A simple transformation
As far as challenges in the transport industry go, whether local or cross border, there are two which are deemed to have the most impact – those that relate to the value and sustainability of the transport business and those that present operational issues, states NOMALANGA NKOSI, GM for Business Marketing at MTN Business.
If we consider the value and sustainability of each, it’s interesting to note that transport companies receive pressure from both ends of their business. Firstly, there are price pressures from clients who want ever more efficient transport operations and lower prices (especially the large principals that are the lifeblood of many transport companies, and have the clout to demand annual improvements in pricing and efficiency), and, secondly, cost pressures from rising diesel/fuel prices and lower productivity. Transport companies are, therefore, being squeezed from within, and their businesses are seemingly becoming less and less valuable, as evidenced by the drop in share prices for most large logistics groups over the past few years.
On the other side of the coin is the operational structure of the business. Key operational challenges relate to kilometres (the distance trucks travel and the loads carried per kilometre), hours (time drivers spend driving, time spent travelling, standing, loading and SLAs with customers), and litres (fuel consumption per ton per kilometre), as these are the metrics that most influence the performance and profitability of a transport operation.
Transport businesses generally manage their fuel very well as it is the single biggest cost contributor. However, often this is done only on litres per kilometre as they don’t have the systems to instantly merge that with data on loads carried. What’s more, issues such as standing time (especially with regards to crossing borders) and loading time, can impact greatly on the profitability of a specific contract or customer. For example, Company A has an SLA with its Customer B that states that the loading time at any of their distribution centres will not exceed 2 hours. However, in practice, Company As trucks stand and wait and then load for more than 4 hours on average. They then aren’t able to complete all the stops they were supposed to for that day and have to hire in additional trucks to complete the scheduled loads – thus escalating their costs, and the contract then quickly becomes unprofitable.
So what is the solution to these constant challenges? The answer is, in fact, quite simple – field visibility through mobile applications. Mobile apps integrate multiple tools for real-time data collection, collaboration and task completion. Putting everything transport businesses need to hand.
Mobile technology offers an enormous amount of value to transport businesses, and such technology becomes a way to distinguish your business from that of your competitors, and also a mechanism to integrate your processes and systems more deeply with those of your customers.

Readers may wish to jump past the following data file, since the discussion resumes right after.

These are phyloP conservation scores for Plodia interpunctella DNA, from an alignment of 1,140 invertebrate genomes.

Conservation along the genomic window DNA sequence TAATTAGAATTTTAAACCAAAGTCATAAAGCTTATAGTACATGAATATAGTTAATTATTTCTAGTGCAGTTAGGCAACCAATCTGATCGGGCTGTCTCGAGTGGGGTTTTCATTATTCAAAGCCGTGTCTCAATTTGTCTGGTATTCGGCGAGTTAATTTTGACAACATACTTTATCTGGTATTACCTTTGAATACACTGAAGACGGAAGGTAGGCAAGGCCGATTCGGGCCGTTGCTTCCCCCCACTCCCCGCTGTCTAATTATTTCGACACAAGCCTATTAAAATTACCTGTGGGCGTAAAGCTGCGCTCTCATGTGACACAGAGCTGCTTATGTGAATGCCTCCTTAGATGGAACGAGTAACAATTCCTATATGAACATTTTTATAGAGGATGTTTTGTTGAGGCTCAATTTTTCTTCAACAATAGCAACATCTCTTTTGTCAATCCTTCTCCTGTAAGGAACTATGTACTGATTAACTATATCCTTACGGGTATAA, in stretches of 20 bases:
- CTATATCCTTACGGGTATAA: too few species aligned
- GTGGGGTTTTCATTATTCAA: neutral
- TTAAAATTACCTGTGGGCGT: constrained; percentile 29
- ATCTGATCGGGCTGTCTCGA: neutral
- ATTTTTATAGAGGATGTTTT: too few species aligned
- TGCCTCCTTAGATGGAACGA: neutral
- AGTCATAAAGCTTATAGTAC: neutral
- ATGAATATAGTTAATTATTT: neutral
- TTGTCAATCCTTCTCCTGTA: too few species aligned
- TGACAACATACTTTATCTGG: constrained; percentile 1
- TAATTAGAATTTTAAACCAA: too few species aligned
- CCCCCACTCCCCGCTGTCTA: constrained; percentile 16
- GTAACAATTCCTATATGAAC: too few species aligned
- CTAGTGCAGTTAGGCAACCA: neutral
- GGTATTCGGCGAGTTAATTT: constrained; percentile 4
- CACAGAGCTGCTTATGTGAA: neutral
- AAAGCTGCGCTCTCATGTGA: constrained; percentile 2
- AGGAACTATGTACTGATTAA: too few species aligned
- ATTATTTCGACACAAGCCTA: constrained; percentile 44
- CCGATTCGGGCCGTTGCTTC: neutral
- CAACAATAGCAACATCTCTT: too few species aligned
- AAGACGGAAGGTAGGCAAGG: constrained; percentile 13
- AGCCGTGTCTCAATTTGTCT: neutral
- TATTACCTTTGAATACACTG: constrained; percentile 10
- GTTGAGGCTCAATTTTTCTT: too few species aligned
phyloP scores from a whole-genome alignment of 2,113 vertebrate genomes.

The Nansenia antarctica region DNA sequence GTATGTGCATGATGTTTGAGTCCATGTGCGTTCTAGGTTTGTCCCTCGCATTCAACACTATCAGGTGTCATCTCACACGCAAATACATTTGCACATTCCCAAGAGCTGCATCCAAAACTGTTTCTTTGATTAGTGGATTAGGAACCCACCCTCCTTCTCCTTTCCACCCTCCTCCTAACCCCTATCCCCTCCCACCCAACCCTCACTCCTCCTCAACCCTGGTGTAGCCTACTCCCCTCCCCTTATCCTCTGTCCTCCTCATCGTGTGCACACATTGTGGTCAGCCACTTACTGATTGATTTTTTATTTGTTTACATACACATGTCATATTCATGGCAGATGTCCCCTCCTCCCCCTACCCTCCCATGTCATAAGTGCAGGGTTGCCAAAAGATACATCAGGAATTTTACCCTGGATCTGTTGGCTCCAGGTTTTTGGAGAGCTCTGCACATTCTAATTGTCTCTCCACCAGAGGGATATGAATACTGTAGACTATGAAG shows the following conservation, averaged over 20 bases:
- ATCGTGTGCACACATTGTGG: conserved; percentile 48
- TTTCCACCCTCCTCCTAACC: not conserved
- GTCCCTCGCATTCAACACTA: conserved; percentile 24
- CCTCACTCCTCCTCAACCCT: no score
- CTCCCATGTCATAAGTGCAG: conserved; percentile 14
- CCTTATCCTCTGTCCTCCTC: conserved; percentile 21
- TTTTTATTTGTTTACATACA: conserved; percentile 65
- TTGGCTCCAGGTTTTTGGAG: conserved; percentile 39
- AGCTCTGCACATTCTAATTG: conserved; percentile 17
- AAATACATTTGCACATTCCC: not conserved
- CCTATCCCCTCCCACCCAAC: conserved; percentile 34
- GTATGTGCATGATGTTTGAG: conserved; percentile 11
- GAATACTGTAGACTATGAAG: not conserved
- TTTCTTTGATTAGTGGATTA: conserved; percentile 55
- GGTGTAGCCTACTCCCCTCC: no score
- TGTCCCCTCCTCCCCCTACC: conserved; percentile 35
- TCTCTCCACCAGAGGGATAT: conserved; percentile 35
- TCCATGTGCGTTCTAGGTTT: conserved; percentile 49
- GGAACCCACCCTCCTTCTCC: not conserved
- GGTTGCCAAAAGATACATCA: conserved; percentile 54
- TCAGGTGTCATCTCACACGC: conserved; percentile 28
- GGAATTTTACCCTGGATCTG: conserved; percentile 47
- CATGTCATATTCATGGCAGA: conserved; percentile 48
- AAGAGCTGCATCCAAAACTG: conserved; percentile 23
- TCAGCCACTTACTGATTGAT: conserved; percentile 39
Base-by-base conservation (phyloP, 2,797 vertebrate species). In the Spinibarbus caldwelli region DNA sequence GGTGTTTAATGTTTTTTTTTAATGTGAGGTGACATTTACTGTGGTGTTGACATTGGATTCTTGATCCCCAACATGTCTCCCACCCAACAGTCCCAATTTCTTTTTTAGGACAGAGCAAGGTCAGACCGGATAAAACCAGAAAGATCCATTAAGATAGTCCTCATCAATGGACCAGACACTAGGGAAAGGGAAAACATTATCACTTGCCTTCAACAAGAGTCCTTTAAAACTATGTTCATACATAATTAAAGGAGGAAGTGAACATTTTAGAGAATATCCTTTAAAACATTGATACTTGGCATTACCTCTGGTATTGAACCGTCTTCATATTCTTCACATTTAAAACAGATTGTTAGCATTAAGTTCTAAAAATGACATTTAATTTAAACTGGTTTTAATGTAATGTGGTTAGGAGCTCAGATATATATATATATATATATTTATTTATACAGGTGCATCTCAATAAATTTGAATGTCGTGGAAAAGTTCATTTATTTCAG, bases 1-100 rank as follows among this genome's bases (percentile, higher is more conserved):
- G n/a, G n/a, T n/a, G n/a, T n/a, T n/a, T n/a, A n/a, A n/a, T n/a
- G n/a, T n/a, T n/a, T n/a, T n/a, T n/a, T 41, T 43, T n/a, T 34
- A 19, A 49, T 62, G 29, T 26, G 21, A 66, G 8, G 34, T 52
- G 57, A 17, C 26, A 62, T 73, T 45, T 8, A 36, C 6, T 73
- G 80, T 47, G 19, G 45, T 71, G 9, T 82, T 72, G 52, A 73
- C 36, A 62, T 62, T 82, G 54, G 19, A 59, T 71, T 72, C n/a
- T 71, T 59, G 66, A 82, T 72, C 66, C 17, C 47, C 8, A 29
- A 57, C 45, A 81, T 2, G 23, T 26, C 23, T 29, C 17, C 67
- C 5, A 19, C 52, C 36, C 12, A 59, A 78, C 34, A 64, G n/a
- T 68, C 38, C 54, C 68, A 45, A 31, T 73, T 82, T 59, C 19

If you consider that the challenge at cost level is to improve efficiency and productivity, then mobile technology offers real-time field data that makes this possible through a hand-held device, specialised software and a cellular network.
As a result, the last bastion of inefficiency – performance out on the road – can be systematically tackled as ePODs, live updates from the field, and customer notifications of events as they happen, all become a reality. This allows management to identify areas of inefficiency in travel time, standing time and loading time as well as operational errors such as misrouted cargo, as they happen, and address them in the field, rather than only once they’re back at the distribution centre. Customers get better service and are able to address problems as they occur, addressing one of the single biggest complaints from the customers of transporters – the lack of visibility of their goods being transported and delays or problems that affect their SLAs.
Being able to accurately monitor time spent standing (in traffic or crossing a busy border), or loading by having the GPS and date/time field data available in real-time is thus key to measuring contract cost and profitability as well as feeding back accurate reports to customers to correct problem areas or renegotiate contract parameters.
Unfortunately, very few transport companies have access to accurate field data and rely heavily on data input from drivers or customer operational staff, which leads to disputes and paralysis in resolving problems, with each side often having a different version of events. Having accurate, electronic GPS-based field data solves this problem, leads to better customer service and service recovery and a more factual view of joint problems. This also allows for a more accurate metric to measure litres per ton per kilometre, since it allows management to track how much fuel the fleet is using in relation to the loads carried over a particular distance.
It is evident that with the right mobile application and backing of a tier 1 service provider, transport businesses can keep their offices, employees, inventory and fleet connected at every moment of every day. And as investments in mobile applications and technologies increase through 2011 as organisations begin to ramp up both business-to-employee (B2E) and business-to-consumer (B2C) mobile spending, simplifying, streamlining and improve the running of the overall transport industry will become that much easier.